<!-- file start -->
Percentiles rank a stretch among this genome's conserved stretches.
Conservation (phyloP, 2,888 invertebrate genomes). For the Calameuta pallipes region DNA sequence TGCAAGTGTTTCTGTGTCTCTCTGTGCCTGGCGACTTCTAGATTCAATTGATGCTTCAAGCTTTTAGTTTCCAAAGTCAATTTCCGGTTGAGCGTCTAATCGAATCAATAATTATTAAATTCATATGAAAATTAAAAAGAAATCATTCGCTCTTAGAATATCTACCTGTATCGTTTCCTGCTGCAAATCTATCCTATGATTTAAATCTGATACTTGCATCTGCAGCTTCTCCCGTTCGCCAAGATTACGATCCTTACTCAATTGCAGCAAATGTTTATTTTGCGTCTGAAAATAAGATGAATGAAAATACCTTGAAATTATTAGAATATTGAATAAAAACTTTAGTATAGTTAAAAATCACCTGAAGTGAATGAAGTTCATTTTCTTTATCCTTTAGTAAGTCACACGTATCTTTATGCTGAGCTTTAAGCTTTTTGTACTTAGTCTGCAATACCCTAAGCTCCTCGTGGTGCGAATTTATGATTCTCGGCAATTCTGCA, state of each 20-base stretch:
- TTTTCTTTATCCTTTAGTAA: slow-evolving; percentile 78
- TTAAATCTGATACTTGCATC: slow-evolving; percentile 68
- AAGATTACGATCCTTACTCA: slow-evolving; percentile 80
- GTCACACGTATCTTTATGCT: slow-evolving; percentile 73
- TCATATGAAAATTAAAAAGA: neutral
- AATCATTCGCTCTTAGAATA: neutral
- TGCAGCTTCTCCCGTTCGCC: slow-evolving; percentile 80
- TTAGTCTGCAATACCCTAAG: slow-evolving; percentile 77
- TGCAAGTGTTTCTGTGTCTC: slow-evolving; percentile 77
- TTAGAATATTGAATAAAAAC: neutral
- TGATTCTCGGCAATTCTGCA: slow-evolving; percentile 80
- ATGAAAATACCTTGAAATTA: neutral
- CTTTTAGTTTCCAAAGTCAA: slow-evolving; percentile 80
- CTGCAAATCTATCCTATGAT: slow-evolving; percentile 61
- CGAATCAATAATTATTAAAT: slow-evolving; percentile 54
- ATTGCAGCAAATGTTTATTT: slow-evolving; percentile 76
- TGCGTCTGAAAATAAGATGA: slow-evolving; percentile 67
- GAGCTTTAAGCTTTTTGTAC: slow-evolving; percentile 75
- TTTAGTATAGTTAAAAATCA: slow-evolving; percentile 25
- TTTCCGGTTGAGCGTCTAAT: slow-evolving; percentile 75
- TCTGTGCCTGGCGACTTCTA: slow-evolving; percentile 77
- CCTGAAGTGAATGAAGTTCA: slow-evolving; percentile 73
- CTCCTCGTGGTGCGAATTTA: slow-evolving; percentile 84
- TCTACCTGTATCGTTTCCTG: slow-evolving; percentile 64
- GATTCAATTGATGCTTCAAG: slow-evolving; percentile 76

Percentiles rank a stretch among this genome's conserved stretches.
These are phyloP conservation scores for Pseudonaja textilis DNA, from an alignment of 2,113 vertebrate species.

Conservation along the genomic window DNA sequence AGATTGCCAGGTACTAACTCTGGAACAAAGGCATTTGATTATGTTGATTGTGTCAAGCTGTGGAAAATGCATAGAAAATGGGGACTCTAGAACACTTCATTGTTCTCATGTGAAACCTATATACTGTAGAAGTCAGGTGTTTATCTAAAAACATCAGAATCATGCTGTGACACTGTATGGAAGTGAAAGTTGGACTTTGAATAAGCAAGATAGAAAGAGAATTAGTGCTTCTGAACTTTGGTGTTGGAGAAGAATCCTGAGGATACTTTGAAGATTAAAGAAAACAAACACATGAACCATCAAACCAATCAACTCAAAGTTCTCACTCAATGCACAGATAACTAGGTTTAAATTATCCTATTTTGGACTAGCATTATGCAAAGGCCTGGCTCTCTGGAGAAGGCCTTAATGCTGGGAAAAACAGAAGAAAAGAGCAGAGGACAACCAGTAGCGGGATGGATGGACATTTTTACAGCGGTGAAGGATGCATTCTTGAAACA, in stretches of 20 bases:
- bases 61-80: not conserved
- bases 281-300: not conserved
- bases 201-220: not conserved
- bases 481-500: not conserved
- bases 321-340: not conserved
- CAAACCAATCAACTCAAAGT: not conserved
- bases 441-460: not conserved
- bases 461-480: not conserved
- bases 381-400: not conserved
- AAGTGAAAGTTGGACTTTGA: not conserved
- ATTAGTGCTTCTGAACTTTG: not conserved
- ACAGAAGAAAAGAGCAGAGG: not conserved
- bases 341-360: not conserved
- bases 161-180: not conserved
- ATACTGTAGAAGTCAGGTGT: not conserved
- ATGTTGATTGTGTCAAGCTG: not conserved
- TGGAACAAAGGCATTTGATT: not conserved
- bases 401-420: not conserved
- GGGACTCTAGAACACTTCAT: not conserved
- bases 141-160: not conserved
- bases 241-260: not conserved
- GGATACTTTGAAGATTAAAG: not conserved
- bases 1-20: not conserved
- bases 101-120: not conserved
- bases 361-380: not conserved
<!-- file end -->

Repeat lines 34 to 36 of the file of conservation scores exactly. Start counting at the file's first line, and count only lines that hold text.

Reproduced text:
- bases 481-500: not conserved
- bases 321-340: not conserved
- CAAACCAATCAACTCAAAGT: not conserved